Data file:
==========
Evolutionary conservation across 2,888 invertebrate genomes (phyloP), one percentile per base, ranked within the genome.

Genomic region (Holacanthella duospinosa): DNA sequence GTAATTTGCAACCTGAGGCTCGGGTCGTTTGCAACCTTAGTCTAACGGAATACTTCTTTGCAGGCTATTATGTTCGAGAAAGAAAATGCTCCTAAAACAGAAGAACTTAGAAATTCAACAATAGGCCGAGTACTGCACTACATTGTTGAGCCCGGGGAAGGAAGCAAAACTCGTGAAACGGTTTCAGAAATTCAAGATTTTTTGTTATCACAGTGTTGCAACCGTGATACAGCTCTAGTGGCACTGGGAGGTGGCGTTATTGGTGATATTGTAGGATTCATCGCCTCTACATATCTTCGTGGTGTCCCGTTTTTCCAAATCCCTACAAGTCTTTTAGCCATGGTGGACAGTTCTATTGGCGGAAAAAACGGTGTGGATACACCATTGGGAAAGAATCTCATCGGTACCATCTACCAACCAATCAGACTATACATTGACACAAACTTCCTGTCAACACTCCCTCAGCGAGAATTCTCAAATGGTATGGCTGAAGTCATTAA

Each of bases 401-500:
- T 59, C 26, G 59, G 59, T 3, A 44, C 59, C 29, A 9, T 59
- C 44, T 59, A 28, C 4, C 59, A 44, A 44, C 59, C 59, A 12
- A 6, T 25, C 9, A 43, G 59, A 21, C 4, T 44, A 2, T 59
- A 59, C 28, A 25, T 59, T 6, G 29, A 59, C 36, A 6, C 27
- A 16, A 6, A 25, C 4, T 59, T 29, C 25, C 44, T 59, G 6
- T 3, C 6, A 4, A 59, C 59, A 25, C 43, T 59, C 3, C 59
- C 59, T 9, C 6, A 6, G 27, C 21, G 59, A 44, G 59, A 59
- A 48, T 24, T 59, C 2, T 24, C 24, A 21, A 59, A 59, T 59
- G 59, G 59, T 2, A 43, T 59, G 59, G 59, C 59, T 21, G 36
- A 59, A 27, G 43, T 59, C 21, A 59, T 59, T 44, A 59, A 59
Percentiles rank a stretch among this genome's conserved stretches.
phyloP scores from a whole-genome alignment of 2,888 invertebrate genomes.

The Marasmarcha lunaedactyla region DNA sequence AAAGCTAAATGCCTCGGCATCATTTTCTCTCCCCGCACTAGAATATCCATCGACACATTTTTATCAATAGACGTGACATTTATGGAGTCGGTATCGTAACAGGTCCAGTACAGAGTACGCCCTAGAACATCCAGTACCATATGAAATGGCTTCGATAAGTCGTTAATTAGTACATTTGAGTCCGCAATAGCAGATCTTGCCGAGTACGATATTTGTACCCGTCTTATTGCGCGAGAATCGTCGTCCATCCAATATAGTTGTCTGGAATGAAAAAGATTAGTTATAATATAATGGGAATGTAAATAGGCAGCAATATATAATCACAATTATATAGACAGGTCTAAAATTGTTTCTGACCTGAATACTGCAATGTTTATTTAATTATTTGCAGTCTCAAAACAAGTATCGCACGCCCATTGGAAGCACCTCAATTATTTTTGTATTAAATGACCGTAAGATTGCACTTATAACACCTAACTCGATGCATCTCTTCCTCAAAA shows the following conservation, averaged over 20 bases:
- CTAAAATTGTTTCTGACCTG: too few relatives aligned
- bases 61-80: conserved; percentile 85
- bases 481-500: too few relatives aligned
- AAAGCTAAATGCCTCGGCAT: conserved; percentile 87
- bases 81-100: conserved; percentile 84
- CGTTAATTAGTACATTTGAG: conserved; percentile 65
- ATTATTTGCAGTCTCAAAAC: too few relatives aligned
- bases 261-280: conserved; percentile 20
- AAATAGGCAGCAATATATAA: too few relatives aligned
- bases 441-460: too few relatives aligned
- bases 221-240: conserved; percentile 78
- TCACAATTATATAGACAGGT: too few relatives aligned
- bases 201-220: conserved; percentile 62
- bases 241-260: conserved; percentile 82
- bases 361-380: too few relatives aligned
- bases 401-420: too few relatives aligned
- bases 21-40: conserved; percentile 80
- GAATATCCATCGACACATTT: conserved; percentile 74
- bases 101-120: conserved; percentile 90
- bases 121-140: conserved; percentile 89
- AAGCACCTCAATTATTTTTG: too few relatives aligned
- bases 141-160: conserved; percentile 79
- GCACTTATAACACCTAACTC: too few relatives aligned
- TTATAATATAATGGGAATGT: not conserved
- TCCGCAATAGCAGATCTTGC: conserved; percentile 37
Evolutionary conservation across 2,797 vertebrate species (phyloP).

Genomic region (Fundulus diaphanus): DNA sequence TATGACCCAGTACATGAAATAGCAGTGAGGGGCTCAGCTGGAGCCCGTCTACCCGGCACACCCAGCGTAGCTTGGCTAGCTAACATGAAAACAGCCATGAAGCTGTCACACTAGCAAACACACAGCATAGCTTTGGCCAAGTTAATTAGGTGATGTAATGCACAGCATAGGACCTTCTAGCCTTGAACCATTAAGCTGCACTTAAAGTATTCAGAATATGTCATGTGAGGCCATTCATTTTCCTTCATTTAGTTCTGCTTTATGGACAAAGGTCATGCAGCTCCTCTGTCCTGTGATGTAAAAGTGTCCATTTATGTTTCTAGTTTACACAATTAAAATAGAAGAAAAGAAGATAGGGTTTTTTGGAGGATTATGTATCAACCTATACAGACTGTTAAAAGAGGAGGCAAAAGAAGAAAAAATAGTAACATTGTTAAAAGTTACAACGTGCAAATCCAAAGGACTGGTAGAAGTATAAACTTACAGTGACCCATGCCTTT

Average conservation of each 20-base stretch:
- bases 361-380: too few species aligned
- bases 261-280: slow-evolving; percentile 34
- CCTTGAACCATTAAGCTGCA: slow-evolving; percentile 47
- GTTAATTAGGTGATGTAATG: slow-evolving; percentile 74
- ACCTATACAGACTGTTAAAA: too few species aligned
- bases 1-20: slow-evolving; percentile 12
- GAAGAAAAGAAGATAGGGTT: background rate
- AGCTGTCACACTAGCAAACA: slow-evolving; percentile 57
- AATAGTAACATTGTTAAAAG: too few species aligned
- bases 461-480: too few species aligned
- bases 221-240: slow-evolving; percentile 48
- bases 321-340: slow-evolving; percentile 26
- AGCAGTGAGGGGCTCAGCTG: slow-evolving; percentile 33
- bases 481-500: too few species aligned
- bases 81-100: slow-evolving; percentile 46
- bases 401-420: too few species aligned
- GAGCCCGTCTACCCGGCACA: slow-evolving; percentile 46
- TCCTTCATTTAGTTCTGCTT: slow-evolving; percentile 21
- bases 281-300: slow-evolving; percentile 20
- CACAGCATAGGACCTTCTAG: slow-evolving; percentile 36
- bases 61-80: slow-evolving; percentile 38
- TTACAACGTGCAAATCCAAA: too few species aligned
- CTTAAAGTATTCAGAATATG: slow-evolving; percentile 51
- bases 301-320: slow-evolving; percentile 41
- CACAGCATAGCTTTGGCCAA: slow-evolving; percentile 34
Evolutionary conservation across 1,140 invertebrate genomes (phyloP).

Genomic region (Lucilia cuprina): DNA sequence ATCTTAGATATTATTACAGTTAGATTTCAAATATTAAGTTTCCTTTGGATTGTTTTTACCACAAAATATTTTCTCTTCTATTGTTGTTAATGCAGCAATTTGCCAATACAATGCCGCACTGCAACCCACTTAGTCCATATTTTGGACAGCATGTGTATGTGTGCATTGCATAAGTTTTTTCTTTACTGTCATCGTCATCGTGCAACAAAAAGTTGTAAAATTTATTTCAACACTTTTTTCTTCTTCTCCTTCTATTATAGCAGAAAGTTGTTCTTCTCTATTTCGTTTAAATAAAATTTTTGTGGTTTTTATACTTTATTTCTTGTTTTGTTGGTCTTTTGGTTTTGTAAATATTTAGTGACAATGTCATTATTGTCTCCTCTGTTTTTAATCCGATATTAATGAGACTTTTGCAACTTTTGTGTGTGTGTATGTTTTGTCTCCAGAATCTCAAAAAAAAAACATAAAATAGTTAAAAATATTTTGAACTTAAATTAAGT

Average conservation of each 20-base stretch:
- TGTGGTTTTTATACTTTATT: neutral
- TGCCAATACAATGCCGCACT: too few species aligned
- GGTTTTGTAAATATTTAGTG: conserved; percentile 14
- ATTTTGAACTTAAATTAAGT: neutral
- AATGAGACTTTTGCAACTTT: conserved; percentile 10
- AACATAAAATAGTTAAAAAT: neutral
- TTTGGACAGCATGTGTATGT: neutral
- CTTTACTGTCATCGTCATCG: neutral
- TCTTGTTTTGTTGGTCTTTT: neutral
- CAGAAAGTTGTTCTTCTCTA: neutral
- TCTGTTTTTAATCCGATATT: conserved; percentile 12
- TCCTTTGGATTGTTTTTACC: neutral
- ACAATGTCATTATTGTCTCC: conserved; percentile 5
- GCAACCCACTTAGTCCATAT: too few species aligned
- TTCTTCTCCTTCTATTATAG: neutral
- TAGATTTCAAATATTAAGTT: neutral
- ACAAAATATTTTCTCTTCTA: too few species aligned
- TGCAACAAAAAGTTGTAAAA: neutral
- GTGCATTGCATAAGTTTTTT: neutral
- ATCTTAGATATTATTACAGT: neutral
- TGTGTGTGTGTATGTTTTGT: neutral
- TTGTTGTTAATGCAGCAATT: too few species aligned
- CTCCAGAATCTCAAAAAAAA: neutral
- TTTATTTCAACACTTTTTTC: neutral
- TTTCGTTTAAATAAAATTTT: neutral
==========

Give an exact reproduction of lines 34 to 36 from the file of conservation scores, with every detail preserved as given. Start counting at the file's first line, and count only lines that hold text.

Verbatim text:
- GAATATCCATCGACACATTT: conserved; percentile 74
- bases 101-120: conserved; percentile 90
- bases 121-140: conserved; percentile 89